State Rep. George Faught announced his support of a legislative petition authored by State Sen. Nathan Dahm calling for a special session devoted to overriding vetoes issued by Gov. Mary Fallin.
Article V, Section 27A of the Oklahoma Constitution allows for the Legislature to call itself into special session and set guidelines without the governor’s input. Dahm’s petition would allow for the special session to take up overrides of Gov. Fallin’s vetoes from the 2017-2018 legislative term and allow for the members of the House and Senate to re-author and pass any measure Fallin vetoed during her term, going back to the 2011 legislative session.
“This would give lawmakers the opportunity to fix all the mistakes Mary Fallin has made and decisions she messed up over the last eight years,” said Dahm, R-Broken Arrow.
Sen. Frank Simpson R-Springer said holding a special session before the June 26  primary would be “jumping the gun.” The June primary is when voters will weigh in on State Question 788, a measure that would legalize medical marijuana statewide. House Rep. Pat Ownbey R-Ardmore agreed and said he does not currently support the petition.
“Calling another special session should only be done after very careful consideration,” Ownbey said.
He also questioned whether calling a special session now would be the best use of taxpayer dollars.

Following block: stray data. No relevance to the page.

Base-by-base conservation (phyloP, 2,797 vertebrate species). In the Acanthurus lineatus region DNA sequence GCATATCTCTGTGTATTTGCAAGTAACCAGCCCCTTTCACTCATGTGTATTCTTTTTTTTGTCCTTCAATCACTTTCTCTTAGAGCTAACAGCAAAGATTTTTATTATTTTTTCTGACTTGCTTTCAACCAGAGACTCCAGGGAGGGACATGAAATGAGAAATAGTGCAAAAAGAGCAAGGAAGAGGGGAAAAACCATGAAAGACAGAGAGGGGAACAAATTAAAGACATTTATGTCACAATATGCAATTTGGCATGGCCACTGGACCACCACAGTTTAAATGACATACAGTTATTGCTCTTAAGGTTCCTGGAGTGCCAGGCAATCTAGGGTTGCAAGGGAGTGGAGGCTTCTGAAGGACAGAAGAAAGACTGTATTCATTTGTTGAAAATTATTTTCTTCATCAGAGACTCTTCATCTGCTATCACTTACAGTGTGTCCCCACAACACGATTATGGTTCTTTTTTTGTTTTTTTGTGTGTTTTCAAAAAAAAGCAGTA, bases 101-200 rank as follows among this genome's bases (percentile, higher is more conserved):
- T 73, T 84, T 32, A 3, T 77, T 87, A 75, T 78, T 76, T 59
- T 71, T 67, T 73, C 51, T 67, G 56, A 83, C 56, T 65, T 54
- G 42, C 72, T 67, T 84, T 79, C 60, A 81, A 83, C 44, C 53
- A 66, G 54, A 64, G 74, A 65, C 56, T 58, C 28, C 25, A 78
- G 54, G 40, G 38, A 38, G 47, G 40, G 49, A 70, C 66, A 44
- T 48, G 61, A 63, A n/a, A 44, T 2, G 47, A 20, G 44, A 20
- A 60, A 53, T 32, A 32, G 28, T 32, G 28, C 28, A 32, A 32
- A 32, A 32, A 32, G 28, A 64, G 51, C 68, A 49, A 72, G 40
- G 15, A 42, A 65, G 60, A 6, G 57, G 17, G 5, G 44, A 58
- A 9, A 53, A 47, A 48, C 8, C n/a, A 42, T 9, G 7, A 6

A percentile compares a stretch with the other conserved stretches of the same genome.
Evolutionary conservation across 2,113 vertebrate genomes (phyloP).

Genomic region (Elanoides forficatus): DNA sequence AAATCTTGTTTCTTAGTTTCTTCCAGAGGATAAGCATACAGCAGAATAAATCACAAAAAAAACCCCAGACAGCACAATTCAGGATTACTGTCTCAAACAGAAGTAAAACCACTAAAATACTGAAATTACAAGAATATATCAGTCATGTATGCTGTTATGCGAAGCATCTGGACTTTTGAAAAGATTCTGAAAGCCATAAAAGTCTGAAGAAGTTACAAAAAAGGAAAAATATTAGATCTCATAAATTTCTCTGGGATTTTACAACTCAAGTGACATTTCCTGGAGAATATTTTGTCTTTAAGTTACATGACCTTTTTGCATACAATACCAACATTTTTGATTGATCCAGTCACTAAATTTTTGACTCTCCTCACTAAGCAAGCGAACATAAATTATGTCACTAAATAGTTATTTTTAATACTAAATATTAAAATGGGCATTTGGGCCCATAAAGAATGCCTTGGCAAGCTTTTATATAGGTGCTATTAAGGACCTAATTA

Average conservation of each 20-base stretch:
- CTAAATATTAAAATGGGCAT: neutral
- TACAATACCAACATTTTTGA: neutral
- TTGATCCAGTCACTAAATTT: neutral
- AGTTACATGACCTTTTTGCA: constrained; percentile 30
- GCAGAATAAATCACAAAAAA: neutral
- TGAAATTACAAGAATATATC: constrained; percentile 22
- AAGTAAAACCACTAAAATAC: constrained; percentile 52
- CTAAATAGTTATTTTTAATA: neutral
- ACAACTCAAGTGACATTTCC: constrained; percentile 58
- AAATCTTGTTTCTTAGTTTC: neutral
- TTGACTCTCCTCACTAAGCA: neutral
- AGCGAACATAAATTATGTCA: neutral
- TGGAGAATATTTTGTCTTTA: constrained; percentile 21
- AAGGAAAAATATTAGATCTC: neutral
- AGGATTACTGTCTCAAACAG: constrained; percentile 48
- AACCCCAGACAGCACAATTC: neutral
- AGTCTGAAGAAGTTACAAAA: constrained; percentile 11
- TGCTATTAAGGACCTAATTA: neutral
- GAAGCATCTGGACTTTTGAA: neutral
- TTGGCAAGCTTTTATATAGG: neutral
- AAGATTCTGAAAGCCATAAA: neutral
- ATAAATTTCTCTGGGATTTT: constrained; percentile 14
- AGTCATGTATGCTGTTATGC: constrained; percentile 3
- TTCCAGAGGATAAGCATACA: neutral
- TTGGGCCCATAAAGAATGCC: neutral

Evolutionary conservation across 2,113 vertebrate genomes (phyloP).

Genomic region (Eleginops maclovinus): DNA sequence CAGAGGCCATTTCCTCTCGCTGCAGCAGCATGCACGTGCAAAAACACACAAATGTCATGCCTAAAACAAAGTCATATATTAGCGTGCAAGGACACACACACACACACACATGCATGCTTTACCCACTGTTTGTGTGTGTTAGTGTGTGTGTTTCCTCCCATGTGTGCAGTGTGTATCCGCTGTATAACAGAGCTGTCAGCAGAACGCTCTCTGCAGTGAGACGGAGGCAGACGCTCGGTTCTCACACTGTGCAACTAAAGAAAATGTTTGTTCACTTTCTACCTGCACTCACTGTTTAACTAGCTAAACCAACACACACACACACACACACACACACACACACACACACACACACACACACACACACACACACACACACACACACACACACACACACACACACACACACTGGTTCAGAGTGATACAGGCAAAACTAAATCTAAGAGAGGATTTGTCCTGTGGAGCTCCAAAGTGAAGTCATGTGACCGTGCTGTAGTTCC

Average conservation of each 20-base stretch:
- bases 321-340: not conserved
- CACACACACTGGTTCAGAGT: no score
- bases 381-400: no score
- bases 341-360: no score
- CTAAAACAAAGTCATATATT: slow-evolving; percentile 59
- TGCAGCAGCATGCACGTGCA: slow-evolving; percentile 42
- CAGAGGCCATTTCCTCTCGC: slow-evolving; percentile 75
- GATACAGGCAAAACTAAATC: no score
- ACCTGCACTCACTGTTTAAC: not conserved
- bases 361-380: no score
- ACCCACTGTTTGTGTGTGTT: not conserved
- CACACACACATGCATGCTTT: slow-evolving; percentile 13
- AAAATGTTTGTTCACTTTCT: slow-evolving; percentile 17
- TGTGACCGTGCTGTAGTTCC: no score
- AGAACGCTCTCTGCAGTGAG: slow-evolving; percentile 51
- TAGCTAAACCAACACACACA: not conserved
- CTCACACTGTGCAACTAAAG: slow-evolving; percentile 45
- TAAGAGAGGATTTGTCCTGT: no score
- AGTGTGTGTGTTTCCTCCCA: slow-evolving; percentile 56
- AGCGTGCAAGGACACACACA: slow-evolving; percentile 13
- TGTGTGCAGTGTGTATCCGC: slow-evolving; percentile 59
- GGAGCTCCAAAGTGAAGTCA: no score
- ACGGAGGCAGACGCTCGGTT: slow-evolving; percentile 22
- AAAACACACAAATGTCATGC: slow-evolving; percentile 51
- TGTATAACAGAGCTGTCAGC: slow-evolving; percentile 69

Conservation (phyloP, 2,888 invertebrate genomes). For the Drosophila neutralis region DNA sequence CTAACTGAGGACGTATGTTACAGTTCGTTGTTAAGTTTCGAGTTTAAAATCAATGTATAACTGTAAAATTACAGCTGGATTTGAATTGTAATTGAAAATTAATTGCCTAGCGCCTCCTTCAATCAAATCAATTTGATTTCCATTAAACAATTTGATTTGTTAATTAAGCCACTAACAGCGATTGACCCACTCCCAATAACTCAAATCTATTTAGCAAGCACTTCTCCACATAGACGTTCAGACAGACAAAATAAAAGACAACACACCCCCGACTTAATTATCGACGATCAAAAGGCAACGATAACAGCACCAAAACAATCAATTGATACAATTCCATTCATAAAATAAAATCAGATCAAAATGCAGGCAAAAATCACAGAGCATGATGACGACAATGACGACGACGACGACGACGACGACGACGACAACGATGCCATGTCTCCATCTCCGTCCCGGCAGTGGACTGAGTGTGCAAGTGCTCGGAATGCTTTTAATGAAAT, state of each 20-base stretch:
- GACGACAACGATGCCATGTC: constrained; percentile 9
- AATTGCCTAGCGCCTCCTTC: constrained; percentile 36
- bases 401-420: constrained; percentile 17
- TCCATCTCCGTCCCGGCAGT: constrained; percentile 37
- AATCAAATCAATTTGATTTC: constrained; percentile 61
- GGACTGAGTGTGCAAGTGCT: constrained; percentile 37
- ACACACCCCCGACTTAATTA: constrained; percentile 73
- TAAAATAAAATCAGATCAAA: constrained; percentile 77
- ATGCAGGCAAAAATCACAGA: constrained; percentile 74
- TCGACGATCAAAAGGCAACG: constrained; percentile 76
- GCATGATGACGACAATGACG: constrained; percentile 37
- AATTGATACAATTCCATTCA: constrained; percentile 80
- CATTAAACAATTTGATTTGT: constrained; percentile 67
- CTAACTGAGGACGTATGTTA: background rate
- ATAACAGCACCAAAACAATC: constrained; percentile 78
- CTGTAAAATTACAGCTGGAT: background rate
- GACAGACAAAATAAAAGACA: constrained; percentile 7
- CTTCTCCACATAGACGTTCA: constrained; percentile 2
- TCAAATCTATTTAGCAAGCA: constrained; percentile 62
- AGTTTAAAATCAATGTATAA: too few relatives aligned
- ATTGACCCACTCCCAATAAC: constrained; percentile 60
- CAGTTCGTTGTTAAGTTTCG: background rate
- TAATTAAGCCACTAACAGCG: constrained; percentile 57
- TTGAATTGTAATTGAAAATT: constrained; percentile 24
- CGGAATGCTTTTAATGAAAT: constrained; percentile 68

“If 788 passes,” Simpson said, “I think we will be right back in special session to address things that are currently lacking in the measure.”
“A veto override special session would give Muskogee another chance at stopping the U.S. 69 Bypass, and give input and protections to communities in the U.S. 69 corridor and across the state from future bypass projects,” said Faught, R-Muskogee, who served as the House author of SB 86, a bill vetoed by Fallin.
Another potential measure eligible for a veto override is House Bill 1552, a government transparency and accountability measure authored by Faught. HB 1552 would have brought reforms to the state’s regulatory process. It passed the House by a vote of 71- 23 and the Senate unanimously before being vetoed by the governor.
Simpson said he agrees that a special session is needed to restore legislation previously struck down by Fallin, but as a leader in the Legislature, more time is needed in his opinion.
“We need a consensus from the caucus before we go into a special session,” Simpson said. “I don’t want to spin our wheels if we don’t have the votes to do it.”
“Gov. Fallin has failed Oklahoma citizens by vetoing legislation that is important to the Muskogee area and the state as a whole,” said Faught. The veto-override special session may offer a chance for legislators to correct issues and “advance Oklahoma in a positive direction,” Faught said. Lawmakers are also considering overriding vetoes on pro-life, pro-gun, and government reform measures.
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